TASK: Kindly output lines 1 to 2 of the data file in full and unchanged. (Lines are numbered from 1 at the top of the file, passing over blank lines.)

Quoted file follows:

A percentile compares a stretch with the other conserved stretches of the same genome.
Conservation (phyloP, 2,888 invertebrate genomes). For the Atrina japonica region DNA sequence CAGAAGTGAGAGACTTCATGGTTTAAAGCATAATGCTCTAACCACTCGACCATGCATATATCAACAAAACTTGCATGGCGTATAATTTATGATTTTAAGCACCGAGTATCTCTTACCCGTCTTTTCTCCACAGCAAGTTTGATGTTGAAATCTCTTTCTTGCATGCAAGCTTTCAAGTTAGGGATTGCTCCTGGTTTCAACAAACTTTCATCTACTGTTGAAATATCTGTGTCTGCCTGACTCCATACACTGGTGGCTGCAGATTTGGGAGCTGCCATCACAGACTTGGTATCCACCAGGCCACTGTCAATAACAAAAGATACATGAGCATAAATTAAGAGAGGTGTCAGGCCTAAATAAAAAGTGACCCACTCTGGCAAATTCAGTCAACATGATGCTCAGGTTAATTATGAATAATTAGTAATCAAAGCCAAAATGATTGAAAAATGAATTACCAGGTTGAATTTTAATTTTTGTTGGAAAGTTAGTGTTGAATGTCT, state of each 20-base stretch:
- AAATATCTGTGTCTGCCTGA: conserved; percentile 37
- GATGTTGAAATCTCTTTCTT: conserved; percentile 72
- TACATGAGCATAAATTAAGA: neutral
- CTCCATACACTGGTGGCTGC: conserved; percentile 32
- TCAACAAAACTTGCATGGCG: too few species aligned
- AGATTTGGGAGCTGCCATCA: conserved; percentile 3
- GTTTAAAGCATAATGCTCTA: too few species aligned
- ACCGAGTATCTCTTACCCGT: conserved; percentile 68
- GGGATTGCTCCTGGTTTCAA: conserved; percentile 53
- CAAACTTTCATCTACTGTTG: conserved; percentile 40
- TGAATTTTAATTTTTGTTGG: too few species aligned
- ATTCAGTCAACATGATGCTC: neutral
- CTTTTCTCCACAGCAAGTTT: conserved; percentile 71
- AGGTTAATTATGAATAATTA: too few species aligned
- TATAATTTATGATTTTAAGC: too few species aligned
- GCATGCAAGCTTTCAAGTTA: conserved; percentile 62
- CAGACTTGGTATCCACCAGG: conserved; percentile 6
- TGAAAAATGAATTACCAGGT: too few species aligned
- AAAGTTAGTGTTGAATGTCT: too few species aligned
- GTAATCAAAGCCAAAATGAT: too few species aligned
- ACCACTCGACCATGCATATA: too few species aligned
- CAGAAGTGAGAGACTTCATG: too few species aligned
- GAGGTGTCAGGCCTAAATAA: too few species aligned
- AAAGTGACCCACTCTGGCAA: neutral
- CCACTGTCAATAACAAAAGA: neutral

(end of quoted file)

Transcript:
A percentile compares a stretch with the other conserved stretches of the same genome.
Conservation (phyloP, 2,888 invertebrate genomes). For the Atrina japonica region DNA sequence CAGAAGTGAGAGACTTCATGGTTTAAAGCATAATGCTCTAACCACTCGACCATGCATATATCAACAAAACTTGCATGGCGTATAATTTATGATTTTAAGCACCGAGTATCTCTTACCCGTCTTTTCTCCACAGCAAGTTTGATGTTGAAATCTCTTTCTTGCATGCAAGCTTTCAAGTTAGGGATTGCTCCTGGTTTCAACAAACTTTCATCTACTGTTGAAATATCTGTGTCTGCCTGACTCCATACACTGGTGGCTGCAGATTTGGGAGCTGCCATCACAGACTTGGTATCCACCAGGCCACTGTCAATAACAAAAGATACATGAGCATAAATTAAGAGAGGTGTCAGGCCTAAATAAAAAGTGACCCACTCTGGCAAATTCAGTCAACATGATGCTCAGGTTAATTATGAATAATTAGTAATCAAAGCCAAAATGATTGAAAAATGAATTACCAGGTTGAATTTTAATTTTTGTTGGAAAGTTAGTGTTGAATGTCT, state of each 20-base stretch: